I have proposed, for inattentive driving, similar roadside penalties as are imposed on impaired drivers.
To avoid unfair application, I proposed that they be imposed only “in that ridiculous rear-ender scenario that ‘on the face of it’ could not have occurred had the rear-ending driver been attentive”.
The penalties would not be applied on the basis of any particular distracting behaviour, but on the basis of an actual collision. The proof of the inattentive driving is “in the pudding”, so to speak.
If there is any uncertainty about how the collision occurred, i.e. any alternative explanation for the rear-ending collision besides a glaring lack of attention to the road ahead, no penalty would be imposed.
My proposal raises the issue what those alternative explanations might be. The very recent court decision of Bingul v. Youngson, 2016 BCSC 1868, released October 12, 2016, gives us an example.
Mr. Bingul’s 1991 Toyota Corolla was rear-ended by a tandem axle dump truck driven by Mr. Youngson.
The truck, along with the excavator-loaded trailer it was pulling, had a total combined weight estimated at 44,000 kgs. The Toyota weighed something under 1,500 kgs.
Mr. Bingul says that he stopped behind other traffic at a red light and the truck stopped behind him. After 2-3 minutes, the light turned green. Before traffic ahead of him had cleared, the truck struck his car from behind.
Mr. Youngson tells a completely different story. He says that he had a clear lane ahead of him as he was approaching a traffic light that had turned yellow, and that he had been braking and down-shifting to prepare to stop. When he was about 30 feet from the stop line, sufficient distance to bring 44,000 kgs of truck and trailer safely to a stop, Mr. Bingul cut in front of his truck, cutting his stopping distance in half.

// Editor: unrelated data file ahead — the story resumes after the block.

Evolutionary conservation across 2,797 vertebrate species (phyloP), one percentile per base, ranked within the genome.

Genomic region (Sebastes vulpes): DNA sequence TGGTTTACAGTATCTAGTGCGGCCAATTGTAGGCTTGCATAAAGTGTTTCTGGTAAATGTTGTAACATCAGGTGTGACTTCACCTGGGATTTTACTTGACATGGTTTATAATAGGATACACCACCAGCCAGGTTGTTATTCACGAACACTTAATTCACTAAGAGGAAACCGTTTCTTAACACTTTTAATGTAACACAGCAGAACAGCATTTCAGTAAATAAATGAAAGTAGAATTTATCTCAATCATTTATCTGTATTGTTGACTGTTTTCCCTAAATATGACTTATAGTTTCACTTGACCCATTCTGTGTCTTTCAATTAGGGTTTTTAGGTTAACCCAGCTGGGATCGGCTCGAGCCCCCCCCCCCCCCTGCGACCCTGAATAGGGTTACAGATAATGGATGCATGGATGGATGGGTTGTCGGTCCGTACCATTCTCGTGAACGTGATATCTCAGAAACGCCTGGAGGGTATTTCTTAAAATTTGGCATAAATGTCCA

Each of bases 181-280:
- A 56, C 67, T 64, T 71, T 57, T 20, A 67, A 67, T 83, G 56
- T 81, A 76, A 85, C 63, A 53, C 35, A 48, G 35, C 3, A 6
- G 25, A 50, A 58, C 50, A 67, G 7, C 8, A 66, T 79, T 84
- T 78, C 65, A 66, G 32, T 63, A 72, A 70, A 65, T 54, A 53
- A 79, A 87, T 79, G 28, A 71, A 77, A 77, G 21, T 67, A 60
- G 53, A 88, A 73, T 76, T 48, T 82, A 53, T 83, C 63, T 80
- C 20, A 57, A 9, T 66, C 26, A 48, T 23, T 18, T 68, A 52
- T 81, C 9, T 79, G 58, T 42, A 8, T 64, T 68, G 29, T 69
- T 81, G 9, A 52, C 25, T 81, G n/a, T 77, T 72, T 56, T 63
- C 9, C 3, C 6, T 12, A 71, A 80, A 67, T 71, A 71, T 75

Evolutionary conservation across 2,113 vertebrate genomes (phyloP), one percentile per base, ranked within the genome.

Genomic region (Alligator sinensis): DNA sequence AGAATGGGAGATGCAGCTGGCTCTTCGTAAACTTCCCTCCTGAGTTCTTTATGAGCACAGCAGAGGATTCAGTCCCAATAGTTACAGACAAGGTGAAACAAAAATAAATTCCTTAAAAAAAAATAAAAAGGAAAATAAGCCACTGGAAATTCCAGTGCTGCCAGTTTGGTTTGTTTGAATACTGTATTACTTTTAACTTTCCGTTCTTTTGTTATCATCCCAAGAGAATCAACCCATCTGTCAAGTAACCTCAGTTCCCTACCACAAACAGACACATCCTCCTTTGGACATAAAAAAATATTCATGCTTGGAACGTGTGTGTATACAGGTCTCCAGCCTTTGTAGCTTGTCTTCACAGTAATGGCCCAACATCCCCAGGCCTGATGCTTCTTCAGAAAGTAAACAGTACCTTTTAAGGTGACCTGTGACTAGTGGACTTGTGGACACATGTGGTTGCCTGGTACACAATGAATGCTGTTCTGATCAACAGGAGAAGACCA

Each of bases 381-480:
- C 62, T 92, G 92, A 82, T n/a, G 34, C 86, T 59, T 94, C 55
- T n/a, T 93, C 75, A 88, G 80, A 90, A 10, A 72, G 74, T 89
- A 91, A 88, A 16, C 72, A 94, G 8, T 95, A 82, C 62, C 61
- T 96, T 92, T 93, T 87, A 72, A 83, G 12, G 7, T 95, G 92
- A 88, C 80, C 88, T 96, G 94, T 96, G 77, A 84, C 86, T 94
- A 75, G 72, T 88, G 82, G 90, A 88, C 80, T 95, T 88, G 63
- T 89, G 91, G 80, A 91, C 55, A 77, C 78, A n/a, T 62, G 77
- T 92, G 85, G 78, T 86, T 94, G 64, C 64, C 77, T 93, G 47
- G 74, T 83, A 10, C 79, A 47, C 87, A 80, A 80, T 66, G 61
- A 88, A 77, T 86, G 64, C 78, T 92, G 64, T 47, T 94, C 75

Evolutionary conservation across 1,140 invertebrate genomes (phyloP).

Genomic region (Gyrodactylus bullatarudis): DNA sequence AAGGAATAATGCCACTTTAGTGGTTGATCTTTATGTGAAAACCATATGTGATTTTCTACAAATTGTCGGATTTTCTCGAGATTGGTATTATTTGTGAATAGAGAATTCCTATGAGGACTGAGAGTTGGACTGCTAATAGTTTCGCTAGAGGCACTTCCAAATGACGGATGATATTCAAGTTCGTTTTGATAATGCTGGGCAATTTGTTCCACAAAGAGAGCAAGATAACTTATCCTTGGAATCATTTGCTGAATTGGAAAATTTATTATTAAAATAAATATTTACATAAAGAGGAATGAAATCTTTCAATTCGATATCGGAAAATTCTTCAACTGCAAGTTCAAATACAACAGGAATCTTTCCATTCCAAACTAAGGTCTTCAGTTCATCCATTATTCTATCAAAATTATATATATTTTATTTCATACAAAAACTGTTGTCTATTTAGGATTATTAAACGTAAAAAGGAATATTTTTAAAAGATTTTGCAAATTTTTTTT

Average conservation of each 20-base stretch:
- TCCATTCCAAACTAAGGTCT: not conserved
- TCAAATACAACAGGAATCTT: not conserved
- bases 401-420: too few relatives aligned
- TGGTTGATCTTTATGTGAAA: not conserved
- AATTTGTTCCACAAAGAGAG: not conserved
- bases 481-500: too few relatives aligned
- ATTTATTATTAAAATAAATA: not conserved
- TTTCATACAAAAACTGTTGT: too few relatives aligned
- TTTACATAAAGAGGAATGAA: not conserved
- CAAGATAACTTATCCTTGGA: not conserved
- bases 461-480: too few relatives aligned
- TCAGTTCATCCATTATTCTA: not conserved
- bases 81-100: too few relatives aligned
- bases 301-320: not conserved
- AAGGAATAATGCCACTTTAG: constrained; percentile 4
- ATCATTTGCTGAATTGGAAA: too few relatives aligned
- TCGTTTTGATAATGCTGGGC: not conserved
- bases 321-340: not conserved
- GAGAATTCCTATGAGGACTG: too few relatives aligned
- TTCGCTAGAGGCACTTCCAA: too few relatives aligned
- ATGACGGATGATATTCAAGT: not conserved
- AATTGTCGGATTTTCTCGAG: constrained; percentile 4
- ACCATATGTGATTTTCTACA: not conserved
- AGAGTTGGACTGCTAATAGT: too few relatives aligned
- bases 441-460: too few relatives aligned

Madam Justice Baker reviewed the case law that has developed with regard to rear-ender collisions. She started with the following quote from a previous case: “…when one vehicle hits another from behind, the onus is on the driver of the rear vehicle to show that the collision was not caused by his or her fault…”.
She continued with this quote from the same case: “But while liability for a rear end collision usually rests entirely with the following driver, that is not an invariable result…”.
What do you do, as a judge, when you have two people with completely different stories about what happened?
Madam Justice Baker noted that “…the assessment of the credibility of the two versions of events offered by the two drivers must depend on the internal consistency of their testimony and the consistency of their testimony with other testimony and evidence”.
After reviewing all the evidence, Madam Justice Baker decided to accept the version of events given by Mr. Youngson. She concluded as follows: “Mr. Bingul was aware that there was a large and heavy vehicle in the lane. I conclude that it was solely Mr. Bingul’s sudden and negligent move into the lane of travel of Mr. Youngson’s large and heavy vehicle that created the risk of collision and resulted in the accident.”
This is a lesson to those who dart in and out of traffic in an effort to get to the very front of the line at an intersection. Big trucks can’t stop on a dime, and you put yourself in danger when you dart in front of 44,000 kgs of truck that’s slowing for a light.
Another lesson is that some people really are dishonest enough that two completely different stories can be told about the same collision. It is advisable to get the names and contact information of witnesses at the scene of a collision even if, from your perspective, liability could not possibly go against you. There is always the possibility that the offending driver will lie through their teeth.